The first thing I noticed about him on film was that he looks a little awkward in pads.  Maybe at the JC where he played they didn’t have shoulder pads that fit him, so they gave him linebacker pads.  At any rate, he won’t have that problem at BYU.  (Thanks you private donors for the equipment)  The next thing I took note of is that he has a solid baseball turn in coverage.  As a defensive back, it is a handy tool to have in your arsenal.  Many times as you are in your back peddle, (especially against faster receivers) WR’s will close on your cushion quickly (distance between you and the receiver).  In order not to get beat deep, you have to prep your hips and turn either way.  Sometimes it’s a guessing game if he has not stemmed you inside or outside.  As soon as you find yourself turned, all of the sudden the WR will break the opposite way from where you are turned.  If you are coached well, you will naturally whip your head around and your body will follow, you won’t lose a step and you will be in great position to make a play.  He executed it perfectly on a post pattern, and consequently broke up the pass. 

Eason has great initial explosion, but on many of the blocked field goals, he went untouched by the blockers.   Honestly, the JC’s they were playing looked like high school teams with the amount of execution displayed on special teams.

I really like his back peddle.  He stays low, on his toes and is smooth.  When you are smooth in your back peddle you are able to see what is going on around you.  You can see your receiver, the quarterback peripherally and the flow of the play.  To be a playmaker you must be able to see everything IMHO. 

One thing I did not like about his technique is that he never got a quarterback read.  This means you have your eyes inside and you are seeing if the quarterback is doing a quick step, 3 step, 5 step, 7 step or boot.  This can be the difference between making plays, and just being in a good position, like we saw last year with Brandon Howard.

He was always inside shade and kept his eye locked on the receiver the whole time.  I like that on some plays, but he will need to be more versatile in our system.   The positive to this technique is that hopefully he will never give up a post pattern

I loved his tackling ability.  He stays low on tackles and drives through his opponent which is now a common theme amongst our DB’s, Hallelujah!.   I think he has a competitive mentality and wants to finish plays.  After slipping down on a break he got up and made the play.   That never give up mentality is something Bronco wants out of each of his players.

Some of the negatives that I saw:  Against the better quarterbacks he was a good 5 yards off when the receiver caught the ball.  This is due to arm strength and timing of the more efficient QB’s and WR’s, but also because he doesn’t get a step read from the QB initially and back peddles quickly too soon (thus increasing the cushion).  I would have like to have seen more int’s, but he did show his ball hawking ability.  Every time the ball was fumbled or was flung into the air randomly, he would catch the ball mid sprint and take it the other way.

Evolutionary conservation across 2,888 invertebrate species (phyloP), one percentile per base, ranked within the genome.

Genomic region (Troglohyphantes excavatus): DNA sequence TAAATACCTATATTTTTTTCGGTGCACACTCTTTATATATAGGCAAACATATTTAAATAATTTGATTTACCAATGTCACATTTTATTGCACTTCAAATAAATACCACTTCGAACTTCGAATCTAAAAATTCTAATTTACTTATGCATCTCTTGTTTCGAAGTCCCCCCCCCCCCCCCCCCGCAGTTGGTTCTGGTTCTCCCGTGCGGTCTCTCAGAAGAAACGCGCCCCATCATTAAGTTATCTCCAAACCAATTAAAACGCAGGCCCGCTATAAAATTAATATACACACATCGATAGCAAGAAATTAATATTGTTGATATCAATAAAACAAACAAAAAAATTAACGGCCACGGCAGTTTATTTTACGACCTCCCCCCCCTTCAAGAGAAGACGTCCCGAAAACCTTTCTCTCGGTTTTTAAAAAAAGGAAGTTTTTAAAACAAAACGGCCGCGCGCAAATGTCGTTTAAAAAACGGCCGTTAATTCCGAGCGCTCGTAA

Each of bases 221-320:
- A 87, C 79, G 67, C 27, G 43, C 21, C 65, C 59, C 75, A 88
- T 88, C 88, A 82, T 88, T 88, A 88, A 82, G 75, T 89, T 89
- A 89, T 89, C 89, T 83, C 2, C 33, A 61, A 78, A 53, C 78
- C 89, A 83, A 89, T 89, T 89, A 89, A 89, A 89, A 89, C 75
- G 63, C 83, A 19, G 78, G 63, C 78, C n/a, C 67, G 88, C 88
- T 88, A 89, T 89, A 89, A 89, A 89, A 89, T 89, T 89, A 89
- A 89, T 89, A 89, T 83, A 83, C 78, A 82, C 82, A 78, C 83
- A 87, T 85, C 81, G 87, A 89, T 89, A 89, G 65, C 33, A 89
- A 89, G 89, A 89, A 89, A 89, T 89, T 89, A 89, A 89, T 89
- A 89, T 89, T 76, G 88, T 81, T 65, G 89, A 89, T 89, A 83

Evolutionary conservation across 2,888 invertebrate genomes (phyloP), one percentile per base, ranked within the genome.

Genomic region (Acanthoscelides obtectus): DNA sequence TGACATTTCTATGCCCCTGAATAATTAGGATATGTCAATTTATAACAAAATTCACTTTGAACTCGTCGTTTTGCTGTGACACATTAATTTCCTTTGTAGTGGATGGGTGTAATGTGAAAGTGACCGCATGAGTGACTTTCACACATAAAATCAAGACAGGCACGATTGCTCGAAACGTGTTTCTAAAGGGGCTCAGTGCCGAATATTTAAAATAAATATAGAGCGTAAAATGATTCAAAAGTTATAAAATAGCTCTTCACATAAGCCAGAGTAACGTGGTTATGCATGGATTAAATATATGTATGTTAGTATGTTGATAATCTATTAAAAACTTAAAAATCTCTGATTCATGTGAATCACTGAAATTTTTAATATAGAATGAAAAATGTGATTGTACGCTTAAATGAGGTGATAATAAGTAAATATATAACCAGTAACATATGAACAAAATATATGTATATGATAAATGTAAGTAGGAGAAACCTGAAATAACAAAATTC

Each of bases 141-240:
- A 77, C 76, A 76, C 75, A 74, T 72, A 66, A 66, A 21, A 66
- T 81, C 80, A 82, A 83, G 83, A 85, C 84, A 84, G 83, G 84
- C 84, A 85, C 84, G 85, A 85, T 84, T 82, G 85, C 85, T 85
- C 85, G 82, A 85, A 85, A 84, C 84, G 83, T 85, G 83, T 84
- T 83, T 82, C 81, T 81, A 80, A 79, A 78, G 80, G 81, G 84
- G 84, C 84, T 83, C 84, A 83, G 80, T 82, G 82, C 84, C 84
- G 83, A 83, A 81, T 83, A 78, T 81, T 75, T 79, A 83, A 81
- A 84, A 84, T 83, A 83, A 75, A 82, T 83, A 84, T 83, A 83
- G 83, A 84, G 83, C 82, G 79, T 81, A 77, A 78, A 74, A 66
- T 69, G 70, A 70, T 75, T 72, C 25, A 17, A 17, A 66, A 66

Eason has great potential and has enough time to develop it.  I don’t think he will see much PT this year, but we’ll see some good things from him in the future.


Landon Jaussi 6-3 210


I look at this kids size and speed and I start drooling.  With this build I’d be in the NFL right now lighting up fools.  I really think Jaussi could be an “Ace in the hole” for our secondary.  He is a legit 4.4/4.5 guy that can blow people away with his weight lifting marks.  Now there’s a huge difference between gym strength and football strength, but if he learns how to transition it… watch out. 

We also know he can catch, which we couldn’t say about me, or Gooch. =) It’s always disheartening when you drop a potential interception and hopefully we don’t see him drop any. 

I personally like him better at boundary corner, but I’m sure he is still having trouble transforming his finesse (like) receiver attitude into the hard nosed “I’ll take your head off” defensive attitude.  For that reason they moved him to field corner for now.  The other challenge that Jaussi will face is learning how to transition from his back peddle to the post or fade patterns.  He is long and if he doesn’t stay compact and keep his back peddle short and quick he will be tripping over himself like an uncoordinated stork.

From what I’m told, Jaussi has a good grasp of the defensive scheme and his assignments.  He’s just waiting for a chance to show what he can do.  The key for Jaussi is to prove that he can make plays in a one on one setting.  Until he starts going against the 1’s and 2’s during the one on one drills and knocks down passes, he won’t get any looks during team. 

Let me tell you why.  With all the hype circulating about these JC’s guys, the white walk-on is the last to get an opportunity to shine (trust me.. I’ve been there).  Why?  Well you have alumni and donors that want the coaches to play those that have been recruited. Those who are surrounded by hype and are “proven” players in some peoples view influences others at times.  They don’t want players to play that were not “good enough” for a scholarship.  To some, it makes it look like the coaches are bad recruiters.  Therefore, those that are recruited will for the most part, get more opportunity to shine (Although BYU is one of the best places to walk on). 

Jaussi has to be loud and make a statement whenever he can.  He needs to use his physical stature and actually do something with it.